Sunday, December 11, 2016
The following story is one installment of an investigative series of the questionable conviction of David Robinson, who is accused of shooting Sheila Box in 2000. Please read all our other related stories and view our video series at www.semissourian.com/lifewithout.
David Robinson's secondary education was supplemented with time behind bars.
One of the lessons of which he was aware was to be careful what you say and who you say it to in the Scott County Jail.
"I know how Scott County roll," Robinson says. "They like doing that jailhouse-informant thing."
Jailhouse informants had formed the main part of the case against Joshua Kezer less than a decade before Robinson awaited trial.
Kezer's conviction was overturned because of prosecution errors for failing to turn over evidence to the defense. A judge proclaimed actual innocence in that case, partly because witnesses recanted their testimony.
Nevertheless, the second witness who testified against Robinson in the Sheila Box murder case was 21-year-old Scott County inmate Jason Richison.
Richison was serving time for probation violation on burglary, stealing and forgery charges from 1998, he testified. He went to New Hampshire, where he also committed a burglary, according to his testimony.
He also testified he was on medication for schizophrenia. Richison later said in a deposition he was addicted to methamphetamine at the time, and he cut his wrists in an attempt to get out of jail.
Richison testified he and Robinson were in the same cell the September after Robinson was arrested on murder charges. He said he was in the cell for two or three days.
Richison testified he saw Robinson was talking to another inmate about the case.
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"Over the period of time that you heard him talk about his case, what did you hear him say about the gun?" assistant attorney general Elizabeth Bock asked.
"I hear(d) him say that they won't ever find it," Richison said.
"I heard him say he was wearing, you know, a white outfit, he was talking about there was a wad of money. … He said I know there was $300, and I know he got a fat wad is what I heard."
"From who did he get the wad of money?" Bock asked.
"From some female he shot," Richison said.
"He said, 'I shot the bitch; who cares?'"
Bock said in an evidentiary hearing in 2015 she believed Richison's testimony because they were in the same section of the jail.
"I didn't know Jason Richison from a can of paint," Robinson says.
Richison recanted his testimony Oct. 18, 2004, in the Outagamie County Jail, Wisconsin.
He said Sikeston and Scott County officers, including detective John Blakeley, pressured him to testify in part by threatening to give Richison drug charges.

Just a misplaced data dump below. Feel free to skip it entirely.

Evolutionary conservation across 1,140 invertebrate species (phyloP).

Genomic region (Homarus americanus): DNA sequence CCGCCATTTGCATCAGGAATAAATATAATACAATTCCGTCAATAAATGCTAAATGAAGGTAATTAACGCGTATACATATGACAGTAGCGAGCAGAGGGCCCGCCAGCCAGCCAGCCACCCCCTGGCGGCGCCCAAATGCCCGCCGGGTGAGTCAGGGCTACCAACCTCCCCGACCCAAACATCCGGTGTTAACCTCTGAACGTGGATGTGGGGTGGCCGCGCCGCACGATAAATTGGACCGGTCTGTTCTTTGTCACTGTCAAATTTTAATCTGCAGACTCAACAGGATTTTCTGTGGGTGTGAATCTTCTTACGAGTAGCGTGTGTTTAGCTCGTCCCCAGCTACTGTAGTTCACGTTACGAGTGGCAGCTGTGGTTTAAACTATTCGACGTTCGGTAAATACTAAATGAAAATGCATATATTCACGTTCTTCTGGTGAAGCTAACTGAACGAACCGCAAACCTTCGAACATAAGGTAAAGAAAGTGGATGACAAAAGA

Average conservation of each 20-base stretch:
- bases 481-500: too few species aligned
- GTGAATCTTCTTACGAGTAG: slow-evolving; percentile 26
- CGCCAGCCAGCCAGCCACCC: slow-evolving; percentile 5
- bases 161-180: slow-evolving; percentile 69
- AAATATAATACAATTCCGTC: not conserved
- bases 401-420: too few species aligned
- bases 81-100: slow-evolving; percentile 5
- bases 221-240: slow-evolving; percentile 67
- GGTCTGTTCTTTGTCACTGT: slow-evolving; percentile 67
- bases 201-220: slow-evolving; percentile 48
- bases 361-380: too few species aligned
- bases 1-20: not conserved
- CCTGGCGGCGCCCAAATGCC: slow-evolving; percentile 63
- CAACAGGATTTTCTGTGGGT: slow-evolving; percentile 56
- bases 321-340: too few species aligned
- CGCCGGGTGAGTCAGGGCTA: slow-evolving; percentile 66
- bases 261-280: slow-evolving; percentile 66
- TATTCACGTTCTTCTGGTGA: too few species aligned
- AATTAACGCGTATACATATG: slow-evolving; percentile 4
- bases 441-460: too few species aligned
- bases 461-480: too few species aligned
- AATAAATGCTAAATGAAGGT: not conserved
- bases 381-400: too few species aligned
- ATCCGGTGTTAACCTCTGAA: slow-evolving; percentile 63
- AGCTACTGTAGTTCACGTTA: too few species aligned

Richison said police wanted him to testify against Robinson, and he got the details of the case from police.
Assistant attorney general Katharine Dolin has argued in multiple responses to petitions that Richison was off his medication in 2004, and thus his recantation is not credible, while his original testimony is credible.
Blakely denied threatening Richison during his evidentiary hearing testimony in 2015.
Richison stood by his recantation and the pressure he received from police during an interview with the Southeast Missourian this summer.
"I thought he had gotten out," Richison said of Robinson. "He should have been out."
Peter Joy, the law professor from Washington University, said the fact Richison recanted makes his original testimony unreliable.
"Even if they were to change their mind again, and claim what they said originally was true, … I think it would seriously undermine their credibility," he said.
Richison's testimony was the first time a motive had been established in Sheila Box's death. He talked about Robinson taking $300 out of Box's vehicle. Box's fiance, L.A. Thompson, said Box had $300 with her in the car after leaving Cheers Bar, and it was not found at the crash.
When Robinson was arrested, he had $912. He said he had the money because he operated an ice cream truck with his cousin and worked in lawn care.
Pertinent address: 8200 No More Victims Way, Jefferson City, MO
Editor's note: This project made possible by the support of Southeast Missouri State University. Among its award-winning programs are Criminal Justice and Sociology, Mass Media and Social Work.
- Life Without: Chapter 1, the confession (12/11/16)
- Life Without: Chapter 2, the star witness recants (12/11/16)
- Life Without: Chapter 4, Robinson's shaky defense (12/11/16)
- Life Without: Chapter 5, the fallout (12/11/16)
- Life Without, Chapter 6: Why is Robinson still in prison? (12/11/16)